JetBlue pilot who disrupted flight free to go home
AMARILLO, Texas (AP) — A JetBlue Airways pilot who disrupted a cross-country flight by leaving the cockpit and yelling about religion and terrorists is free to go home rather than be committed to a mental health facility, a Texas judge ruled Friday.
Clayton Osbon was charged with interference with a flight crew for the March incident, but was found not guilty by reason of insanity in July. A forensic neuropsychologist testified in a short, unpublicized trial that Osbon had a "brief psychotic disorder" brought on by lack of sleep.
U.S. District Judge Mary Lou Robinson said Friday that Osbon would be allowed to go free, but set certain conditions for his release. He will not be allowed to fly or board any commercial or private planes without the permission of Robinson or his probation officer, and he will not be allowed to communicate with any passengers from the March 27 flight he disrupted, according to the judge's order.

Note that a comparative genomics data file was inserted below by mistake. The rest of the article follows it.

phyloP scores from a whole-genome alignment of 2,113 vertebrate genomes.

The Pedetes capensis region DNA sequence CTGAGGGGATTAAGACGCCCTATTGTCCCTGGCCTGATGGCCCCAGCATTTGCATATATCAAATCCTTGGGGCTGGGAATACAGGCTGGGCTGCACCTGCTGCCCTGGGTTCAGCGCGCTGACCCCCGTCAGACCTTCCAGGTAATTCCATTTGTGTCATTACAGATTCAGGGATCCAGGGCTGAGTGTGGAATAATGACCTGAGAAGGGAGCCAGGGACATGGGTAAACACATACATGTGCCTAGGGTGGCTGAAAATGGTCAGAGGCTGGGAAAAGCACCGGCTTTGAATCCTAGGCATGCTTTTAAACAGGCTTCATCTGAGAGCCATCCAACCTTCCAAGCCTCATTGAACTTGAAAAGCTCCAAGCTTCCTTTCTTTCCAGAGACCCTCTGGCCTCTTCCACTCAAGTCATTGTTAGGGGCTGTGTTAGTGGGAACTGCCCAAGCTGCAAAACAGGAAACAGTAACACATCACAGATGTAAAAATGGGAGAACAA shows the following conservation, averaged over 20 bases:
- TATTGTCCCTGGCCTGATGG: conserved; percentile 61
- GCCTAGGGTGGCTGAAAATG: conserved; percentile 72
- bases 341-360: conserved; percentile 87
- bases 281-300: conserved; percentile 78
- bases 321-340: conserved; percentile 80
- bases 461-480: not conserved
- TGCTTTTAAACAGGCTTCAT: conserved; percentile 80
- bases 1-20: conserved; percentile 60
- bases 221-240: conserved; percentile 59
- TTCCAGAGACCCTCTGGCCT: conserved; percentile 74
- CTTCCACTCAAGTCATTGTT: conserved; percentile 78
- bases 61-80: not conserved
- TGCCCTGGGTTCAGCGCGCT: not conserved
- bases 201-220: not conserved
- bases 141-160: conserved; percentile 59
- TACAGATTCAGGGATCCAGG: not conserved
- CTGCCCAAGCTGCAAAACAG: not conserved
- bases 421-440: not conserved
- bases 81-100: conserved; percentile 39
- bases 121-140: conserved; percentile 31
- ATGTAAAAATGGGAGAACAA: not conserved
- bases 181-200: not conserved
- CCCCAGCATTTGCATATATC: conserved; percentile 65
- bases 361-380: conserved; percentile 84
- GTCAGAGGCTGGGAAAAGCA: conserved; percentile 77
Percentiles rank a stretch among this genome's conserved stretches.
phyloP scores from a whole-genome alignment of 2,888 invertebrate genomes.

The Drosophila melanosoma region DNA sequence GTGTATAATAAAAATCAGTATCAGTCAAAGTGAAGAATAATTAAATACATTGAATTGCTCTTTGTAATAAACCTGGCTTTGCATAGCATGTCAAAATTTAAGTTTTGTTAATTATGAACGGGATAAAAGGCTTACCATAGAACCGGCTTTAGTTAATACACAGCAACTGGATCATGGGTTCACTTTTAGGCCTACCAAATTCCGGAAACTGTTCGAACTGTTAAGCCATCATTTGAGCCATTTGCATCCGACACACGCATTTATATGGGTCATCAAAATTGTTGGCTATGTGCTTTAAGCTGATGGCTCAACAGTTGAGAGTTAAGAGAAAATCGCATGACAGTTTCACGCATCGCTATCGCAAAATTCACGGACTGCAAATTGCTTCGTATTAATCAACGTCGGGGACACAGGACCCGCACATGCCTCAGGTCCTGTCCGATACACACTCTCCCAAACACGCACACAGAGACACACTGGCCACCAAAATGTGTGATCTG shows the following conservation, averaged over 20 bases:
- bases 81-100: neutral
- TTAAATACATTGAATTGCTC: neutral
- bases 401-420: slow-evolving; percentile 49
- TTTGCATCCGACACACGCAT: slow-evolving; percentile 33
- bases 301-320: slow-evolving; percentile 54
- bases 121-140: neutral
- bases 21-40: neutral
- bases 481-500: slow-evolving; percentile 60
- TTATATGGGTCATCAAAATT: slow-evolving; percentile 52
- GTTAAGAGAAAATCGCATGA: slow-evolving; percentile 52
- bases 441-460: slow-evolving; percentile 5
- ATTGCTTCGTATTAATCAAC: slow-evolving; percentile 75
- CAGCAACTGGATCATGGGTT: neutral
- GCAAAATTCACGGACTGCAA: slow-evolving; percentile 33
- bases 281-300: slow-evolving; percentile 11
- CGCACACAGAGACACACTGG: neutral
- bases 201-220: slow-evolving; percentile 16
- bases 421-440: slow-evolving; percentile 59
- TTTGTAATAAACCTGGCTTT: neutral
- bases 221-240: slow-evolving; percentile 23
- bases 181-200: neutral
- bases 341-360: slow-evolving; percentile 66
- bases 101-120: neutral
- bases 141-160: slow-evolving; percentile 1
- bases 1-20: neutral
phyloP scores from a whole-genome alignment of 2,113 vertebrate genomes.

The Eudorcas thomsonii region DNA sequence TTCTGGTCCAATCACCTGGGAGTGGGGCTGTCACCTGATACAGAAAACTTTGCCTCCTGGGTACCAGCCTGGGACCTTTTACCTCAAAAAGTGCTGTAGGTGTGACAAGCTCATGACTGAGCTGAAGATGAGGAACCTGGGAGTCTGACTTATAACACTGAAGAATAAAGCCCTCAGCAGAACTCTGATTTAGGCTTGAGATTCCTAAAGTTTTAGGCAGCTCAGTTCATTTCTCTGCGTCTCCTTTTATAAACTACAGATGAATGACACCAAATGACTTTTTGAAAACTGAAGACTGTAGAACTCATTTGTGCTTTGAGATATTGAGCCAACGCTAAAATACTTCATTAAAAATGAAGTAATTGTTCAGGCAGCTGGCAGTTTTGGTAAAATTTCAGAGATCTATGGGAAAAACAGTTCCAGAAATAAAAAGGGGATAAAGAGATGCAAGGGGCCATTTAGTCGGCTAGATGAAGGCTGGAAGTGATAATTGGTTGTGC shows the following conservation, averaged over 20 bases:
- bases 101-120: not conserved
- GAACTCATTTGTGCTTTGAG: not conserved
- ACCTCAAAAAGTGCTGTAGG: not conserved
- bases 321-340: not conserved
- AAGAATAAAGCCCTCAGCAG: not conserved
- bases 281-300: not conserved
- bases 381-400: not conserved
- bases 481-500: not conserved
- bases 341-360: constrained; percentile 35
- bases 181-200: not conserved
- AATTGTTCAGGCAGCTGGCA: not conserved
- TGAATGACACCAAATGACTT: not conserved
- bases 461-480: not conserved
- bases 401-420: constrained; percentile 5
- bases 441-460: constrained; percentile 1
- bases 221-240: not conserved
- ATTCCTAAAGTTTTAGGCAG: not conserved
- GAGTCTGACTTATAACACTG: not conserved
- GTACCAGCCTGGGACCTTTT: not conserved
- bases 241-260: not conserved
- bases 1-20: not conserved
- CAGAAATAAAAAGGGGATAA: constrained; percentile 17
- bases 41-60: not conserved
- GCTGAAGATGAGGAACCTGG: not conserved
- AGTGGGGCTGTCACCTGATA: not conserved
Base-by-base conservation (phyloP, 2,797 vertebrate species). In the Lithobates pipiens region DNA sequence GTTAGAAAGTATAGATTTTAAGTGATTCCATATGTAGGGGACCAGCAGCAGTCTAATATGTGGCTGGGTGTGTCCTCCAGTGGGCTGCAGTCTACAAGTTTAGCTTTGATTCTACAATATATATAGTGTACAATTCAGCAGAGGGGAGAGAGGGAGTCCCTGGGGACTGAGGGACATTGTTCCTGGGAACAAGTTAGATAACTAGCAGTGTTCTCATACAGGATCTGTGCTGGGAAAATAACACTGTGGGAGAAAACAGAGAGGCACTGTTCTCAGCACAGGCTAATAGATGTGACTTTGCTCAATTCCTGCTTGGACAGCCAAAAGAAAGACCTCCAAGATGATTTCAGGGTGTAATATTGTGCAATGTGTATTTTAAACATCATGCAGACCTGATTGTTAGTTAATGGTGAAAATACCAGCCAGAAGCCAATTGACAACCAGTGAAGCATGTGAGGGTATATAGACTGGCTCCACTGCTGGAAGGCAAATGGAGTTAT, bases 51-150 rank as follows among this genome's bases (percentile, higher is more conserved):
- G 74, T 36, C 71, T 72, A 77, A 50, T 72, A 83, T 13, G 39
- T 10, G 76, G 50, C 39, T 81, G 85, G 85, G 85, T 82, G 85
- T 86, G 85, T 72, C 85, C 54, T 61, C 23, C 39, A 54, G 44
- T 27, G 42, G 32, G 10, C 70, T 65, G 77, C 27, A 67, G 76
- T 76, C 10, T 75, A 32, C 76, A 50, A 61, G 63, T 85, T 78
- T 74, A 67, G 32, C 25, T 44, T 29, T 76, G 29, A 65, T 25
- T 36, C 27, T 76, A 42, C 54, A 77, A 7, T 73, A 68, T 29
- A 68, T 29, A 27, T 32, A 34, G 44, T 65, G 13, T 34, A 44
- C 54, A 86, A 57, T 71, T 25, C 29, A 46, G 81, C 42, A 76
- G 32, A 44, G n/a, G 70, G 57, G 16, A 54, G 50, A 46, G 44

"This is a bad situation for you and your family, but you are fortunate to have the type of immediate support that you have," Robinson said.
Passengers on the March 27 flight from New York to Las Vegas said the 49-year-old Osbon ran through the cabin yelling about Jesus and al-Qaida. The flight was diverted and safely landed in Amarillo, Texas.
At least 10 passengers have sued JetBlue over the episode.
Osbon appeared in a green jail jumpsuit and did not make an extended statement in court. His attorney, Dean Roper, said afterward that he didn't know if Osbon would fly again, but was relieved the months-long legal proceeding was at an end.
"It's been a long ordeal for everyone involved, especially Mr. Osbon," Roper said.
Osbon left the federal courthouse without commenting to reporters and was expected head back to his home in Georgia later in the day. Osbon and a friend who attended the hearing planned to make the 1,300-mile trip by car, Roper said.
JetBlue spokeswoman Sharon Jones said Friday that Osbon still was employed and listed on "inactive duty." Jones declined to say if Robinson's order would affect that status.
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